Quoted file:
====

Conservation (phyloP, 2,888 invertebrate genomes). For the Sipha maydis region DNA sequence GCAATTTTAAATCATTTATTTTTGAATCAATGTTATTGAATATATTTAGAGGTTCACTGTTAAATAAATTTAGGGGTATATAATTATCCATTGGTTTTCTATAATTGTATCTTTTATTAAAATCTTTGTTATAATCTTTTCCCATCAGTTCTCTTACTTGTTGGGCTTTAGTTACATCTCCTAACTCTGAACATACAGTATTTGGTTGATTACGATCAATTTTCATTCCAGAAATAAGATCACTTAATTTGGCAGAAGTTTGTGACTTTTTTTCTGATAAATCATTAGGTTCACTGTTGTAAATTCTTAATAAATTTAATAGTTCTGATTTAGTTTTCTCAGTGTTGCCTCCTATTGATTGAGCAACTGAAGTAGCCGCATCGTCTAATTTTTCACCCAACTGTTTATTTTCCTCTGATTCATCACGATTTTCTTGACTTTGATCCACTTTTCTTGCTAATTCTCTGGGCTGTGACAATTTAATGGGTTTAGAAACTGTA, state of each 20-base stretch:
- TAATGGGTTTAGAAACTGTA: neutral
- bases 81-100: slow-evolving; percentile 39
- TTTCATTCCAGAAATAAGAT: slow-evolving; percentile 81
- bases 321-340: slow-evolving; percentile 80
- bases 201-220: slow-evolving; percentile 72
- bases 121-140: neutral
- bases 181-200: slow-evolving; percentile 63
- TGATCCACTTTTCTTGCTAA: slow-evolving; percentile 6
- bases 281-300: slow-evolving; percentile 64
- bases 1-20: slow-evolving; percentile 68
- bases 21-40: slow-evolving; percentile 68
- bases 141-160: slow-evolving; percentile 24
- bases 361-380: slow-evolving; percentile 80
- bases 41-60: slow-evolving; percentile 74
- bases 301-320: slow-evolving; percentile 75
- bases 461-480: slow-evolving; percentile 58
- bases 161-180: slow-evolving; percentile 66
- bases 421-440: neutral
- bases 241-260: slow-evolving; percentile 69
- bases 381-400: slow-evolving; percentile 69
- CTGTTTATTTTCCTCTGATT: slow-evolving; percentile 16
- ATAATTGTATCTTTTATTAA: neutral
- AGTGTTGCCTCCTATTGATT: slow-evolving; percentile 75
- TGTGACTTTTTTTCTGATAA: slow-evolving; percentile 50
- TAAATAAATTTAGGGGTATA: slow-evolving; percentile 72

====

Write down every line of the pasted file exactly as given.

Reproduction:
Conservation (phyloP, 2,888 invertebrate genomes). For the Sipha maydis region DNA sequence GCAATTTTAAATCATTTATTTTTGAATCAATGTTATTGAATATATTTAGAGGTTCACTGTTAAATAAATTTAGGGGTATATAATTATCCATTGGTTTTCTATAATTGTATCTTTTATTAAAATCTTTGTTATAATCTTTTCCCATCAGTTCTCTTACTTGTTGGGCTTTAGTTACATCTCCTAACTCTGAACATACAGTATTTGGTTGATTACGATCAATTTTCATTCCAGAAATAAGATCACTTAATTTGGCAGAAGTTTGTGACTTTTTTTCTGATAAATCATTAGGTTCACTGTTGTAAATTCTTAATAAATTTAATAGTTCTGATTTAGTTTTCTCAGTGTTGCCTCCTATTGATTGAGCAACTGAAGTAGCCGCATCGTCTAATTTTTCACCCAACTGTTTATTTTCCTCTGATTCATCACGATTTTCTTGACTTTGATCCACTTTTCTTGCTAATTCTCTGGGCTGTGACAATTTAATGGGTTTAGAAACTGTA, state of each 20-base stretch:
- TAATGGGTTTAGAAACTGTA: neutral
- bases 81-100: slow-evolving; percentile 39
- TTTCATTCCAGAAATAAGAT: slow-evolving; percentile 81
- bases 321-340: slow-evolving; percentile 80
- bases 201-220: slow-evolving; percentile 72
- bases 121-140: neutral
- bases 181-200: slow-evolving; percentile 63
- TGATCCACTTTTCTTGCTAA: slow-evolving; percentile 6
- bases 281-300: slow-evolving; percentile 64
- bases 1-20: slow-evolving; percentile 68
- bases 21-40: slow-evolving; percentile 68
- bases 141-160: slow-evolving; percentile 24
- bases 361-380: slow-evolving; percentile 80
- bases 41-60: slow-evolving; percentile 74
- bases 301-320: slow-evolving; percentile 75
- bases 461-480: slow-evolving; percentile 58
- bases 161-180: slow-evolving; percentile 66
- bases 421-440: neutral
- bases 241-260: slow-evolving; percentile 69
- bases 381-400: slow-evolving; percentile 69
- CTGTTTATTTTCCTCTGATT: slow-evolving; percentile 16
- ATAATTGTATCTTTTATTAA: neutral
- AGTGTTGCCTCCTATTGATT: slow-evolving; percentile 75
- TGTGACTTTTTTTCTGATAA: slow-evolving; percentile 50
- TAAATAAATTTAGGGGTATA: slow-evolving; percentile 72